Here is a 4′ diameter log emerging out of the surrounding debris; this was once a teaming jungle near the equator.  The ground is littered with beautiful fragments; we literally walk through a jewelry store.

Google Earth shows stark differences between each side of the Petrified Forest National Park boundary–here at North Rainbow Forest.  Log miners have stripped everything leaving nothing but tire tracks and pilfered sand.  This is the reason we have National Parks.

A small debris field of iron rich quartzite or chert pebbles exfoliating from the cliffs above–each like a gemstone and undisturbed.

A Marscape perhaps.

An ancient log slowly releases it’s chemistry back into the cauldron called Earth, to be recycled.  I am lucky to happen by–another million years and it would be gone…..  Below is the loop drive beyond the Painted Desert Inn, built in 1920 and remodeled by the CCC in 1938 when the bentonite foundation started swelling and fracturing the building.  This vista captures old and new.  It’s a privilege to be able to work again in our national parks–I hope you visit them and support them.  Stay tuned!

Boot Hill & Botched Borders

Friday, January 25th, 2019

Boot Hill was established in 1878 according to this monument and was closed just six years later in 1884 because it was full; one hundred seventy four are identified in a brochure guide–admittance is $3.   It was a segregated cemetery with different quarters for the normally deceased, bad hombres, Chinese (Row 10) and Jews.  It took Judge C. Lawrence Huerta, a full blooded Yaqui Indian to get the Jewish quarter recognized after 100 years of disrepair–in 1983.

This is the main street of Tombstone today–many of these buildings stood 140 years ago when the shootout at OK Corral occurred.  Killed in this shootout were Billy Clanton, and Tom & Frank McLaury at the hands of the Earp Brothers and “Doc” Holliday.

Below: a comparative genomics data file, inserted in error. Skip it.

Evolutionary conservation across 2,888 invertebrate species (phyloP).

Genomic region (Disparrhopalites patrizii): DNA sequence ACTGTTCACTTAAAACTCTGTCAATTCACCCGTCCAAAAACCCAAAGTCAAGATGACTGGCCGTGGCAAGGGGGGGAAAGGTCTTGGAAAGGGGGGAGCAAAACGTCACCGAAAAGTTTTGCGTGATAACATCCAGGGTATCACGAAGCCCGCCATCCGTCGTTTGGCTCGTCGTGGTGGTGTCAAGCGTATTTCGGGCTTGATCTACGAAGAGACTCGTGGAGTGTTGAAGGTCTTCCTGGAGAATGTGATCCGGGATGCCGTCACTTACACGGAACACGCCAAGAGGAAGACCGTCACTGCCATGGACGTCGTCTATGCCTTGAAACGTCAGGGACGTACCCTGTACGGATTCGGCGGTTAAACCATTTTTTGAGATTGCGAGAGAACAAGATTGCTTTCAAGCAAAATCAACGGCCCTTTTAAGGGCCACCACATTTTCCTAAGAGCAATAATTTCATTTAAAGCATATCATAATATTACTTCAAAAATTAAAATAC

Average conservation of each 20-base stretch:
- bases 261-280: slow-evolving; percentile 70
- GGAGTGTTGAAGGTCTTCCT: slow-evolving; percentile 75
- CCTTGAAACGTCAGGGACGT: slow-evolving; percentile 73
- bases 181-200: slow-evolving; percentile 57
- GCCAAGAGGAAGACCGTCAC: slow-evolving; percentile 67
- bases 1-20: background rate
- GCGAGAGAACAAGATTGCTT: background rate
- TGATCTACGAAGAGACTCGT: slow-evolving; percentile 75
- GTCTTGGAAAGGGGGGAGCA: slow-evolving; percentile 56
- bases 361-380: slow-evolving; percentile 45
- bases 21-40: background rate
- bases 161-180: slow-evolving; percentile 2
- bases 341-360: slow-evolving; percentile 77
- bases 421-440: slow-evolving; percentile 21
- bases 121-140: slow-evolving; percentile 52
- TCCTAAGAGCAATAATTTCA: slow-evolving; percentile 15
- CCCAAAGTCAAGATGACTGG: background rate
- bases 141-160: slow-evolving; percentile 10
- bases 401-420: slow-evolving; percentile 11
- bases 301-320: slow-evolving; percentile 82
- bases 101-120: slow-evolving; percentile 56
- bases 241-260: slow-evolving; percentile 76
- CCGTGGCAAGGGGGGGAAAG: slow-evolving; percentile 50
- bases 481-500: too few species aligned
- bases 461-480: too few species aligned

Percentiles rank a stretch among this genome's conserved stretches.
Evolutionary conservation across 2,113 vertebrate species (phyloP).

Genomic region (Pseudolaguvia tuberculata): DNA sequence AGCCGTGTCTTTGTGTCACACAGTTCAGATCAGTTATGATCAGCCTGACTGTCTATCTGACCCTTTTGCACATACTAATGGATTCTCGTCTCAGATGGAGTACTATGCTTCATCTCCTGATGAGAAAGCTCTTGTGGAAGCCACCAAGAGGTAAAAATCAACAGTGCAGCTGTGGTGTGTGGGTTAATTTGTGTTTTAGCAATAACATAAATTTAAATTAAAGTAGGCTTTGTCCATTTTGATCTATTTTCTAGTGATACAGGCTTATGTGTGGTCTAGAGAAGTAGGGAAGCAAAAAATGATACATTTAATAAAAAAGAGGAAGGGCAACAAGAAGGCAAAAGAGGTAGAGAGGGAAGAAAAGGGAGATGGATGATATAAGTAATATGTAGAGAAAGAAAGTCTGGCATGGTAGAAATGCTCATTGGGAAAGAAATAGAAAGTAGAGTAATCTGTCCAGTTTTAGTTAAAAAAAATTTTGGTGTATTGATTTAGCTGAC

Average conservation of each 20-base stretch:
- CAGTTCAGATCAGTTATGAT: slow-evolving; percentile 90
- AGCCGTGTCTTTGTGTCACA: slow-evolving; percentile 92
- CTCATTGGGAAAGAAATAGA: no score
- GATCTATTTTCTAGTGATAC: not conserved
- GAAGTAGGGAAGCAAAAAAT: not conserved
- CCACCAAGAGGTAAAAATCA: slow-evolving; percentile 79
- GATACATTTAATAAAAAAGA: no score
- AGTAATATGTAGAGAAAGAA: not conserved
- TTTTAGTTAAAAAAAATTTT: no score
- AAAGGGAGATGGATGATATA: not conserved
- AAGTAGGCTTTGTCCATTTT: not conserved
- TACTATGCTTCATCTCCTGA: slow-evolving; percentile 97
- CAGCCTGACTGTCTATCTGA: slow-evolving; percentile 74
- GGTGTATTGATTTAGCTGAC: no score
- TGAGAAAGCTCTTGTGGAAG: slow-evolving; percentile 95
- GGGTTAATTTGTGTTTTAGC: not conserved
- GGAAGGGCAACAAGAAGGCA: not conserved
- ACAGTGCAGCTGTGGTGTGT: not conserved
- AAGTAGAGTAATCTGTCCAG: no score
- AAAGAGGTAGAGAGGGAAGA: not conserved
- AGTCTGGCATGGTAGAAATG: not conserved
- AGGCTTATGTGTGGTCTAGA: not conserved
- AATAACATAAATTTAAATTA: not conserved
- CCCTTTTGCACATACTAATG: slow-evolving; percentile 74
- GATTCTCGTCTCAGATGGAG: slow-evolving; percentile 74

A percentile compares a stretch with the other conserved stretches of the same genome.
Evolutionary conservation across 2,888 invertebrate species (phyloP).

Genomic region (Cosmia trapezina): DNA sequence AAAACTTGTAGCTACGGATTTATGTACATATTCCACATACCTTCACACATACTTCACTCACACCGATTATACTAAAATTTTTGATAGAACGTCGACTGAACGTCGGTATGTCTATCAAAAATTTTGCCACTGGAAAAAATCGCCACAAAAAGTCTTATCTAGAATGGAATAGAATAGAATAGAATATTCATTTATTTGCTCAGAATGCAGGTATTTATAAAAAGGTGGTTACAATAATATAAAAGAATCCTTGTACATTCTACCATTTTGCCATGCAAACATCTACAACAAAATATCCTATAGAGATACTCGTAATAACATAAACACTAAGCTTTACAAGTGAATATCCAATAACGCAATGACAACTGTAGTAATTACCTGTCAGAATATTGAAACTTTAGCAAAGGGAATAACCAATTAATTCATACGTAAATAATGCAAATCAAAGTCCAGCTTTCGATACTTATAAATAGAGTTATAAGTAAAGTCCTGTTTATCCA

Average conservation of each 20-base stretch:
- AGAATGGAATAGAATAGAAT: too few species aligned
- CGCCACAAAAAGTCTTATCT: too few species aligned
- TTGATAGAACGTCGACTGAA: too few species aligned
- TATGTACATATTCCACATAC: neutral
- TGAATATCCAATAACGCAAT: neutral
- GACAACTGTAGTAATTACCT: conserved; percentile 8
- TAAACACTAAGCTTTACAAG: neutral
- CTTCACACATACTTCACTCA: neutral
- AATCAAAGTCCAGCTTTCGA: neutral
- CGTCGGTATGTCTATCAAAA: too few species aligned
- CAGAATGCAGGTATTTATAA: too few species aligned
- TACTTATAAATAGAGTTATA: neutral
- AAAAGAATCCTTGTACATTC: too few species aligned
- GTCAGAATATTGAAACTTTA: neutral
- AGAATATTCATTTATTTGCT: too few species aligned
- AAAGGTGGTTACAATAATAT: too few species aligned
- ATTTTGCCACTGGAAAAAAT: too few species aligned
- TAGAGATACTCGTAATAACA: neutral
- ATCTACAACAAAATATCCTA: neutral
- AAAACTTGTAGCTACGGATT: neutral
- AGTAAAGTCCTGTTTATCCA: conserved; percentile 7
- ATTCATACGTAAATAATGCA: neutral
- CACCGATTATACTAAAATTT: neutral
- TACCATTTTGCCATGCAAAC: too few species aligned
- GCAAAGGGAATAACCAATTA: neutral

They lie only three feet below the ground (hard-pan prevents deeper burial) so rocks are piled on graves to keep coyotes from rearranging things.

About 75 of these graves are marked with crosses with the word “unknown.”  Others like John Hickey, 1879 read:  “Hicks was shot by Jeremiah McCormick, superintendent of the Lucky Cuss Mine.  A saloon brawl.”  Another was Geo. Johnson “Hanged by Mistake.”  He innocently bought a stolen horse and suffered the consequences.  The classic epitaph: “Here lies Lester Moore, Four slugs from a .44, No Les, no more.” marks Lester Moore’s grave.  Read here for more Boot Hill history.

Bumbling idiots in Washington have now kept our National Parks closed for 34 days so I’m sitting on my heels here in Tucson at the doorstep of Saguaro National Park.  I did visit the Sonoran Desert Museum which is world class.  The Saguaro Cactus (Carnegiea gigantea) are the defining plants in the Sonoran Desert and are generally a protected species.  They grow to 40+’ and live over 100 years.  Weighing several tons, it is mystifying that they don’t topple over.

Another beautiful NPS unit unable to be accessed is Casa Grande Ruins, just southeast of Phoenix.

“Park Closed”

Not only is Saguaro and Case Grande Ruins closed, but so is Tumacacori National Historical Monument (Tumacacori rhymes with quackery) an old Spanish mission occupying three properties (two of which are protected).  I talked with the ranger who is keeping an eye on things; he receives a check every two weeks with zeroes.

This Park unit is located about half way between Tucson and Nogales in southern Arizona on Interstate 19.

Closed.

I capture the dome and old mission buildings over the wall.  Speaking of walls…….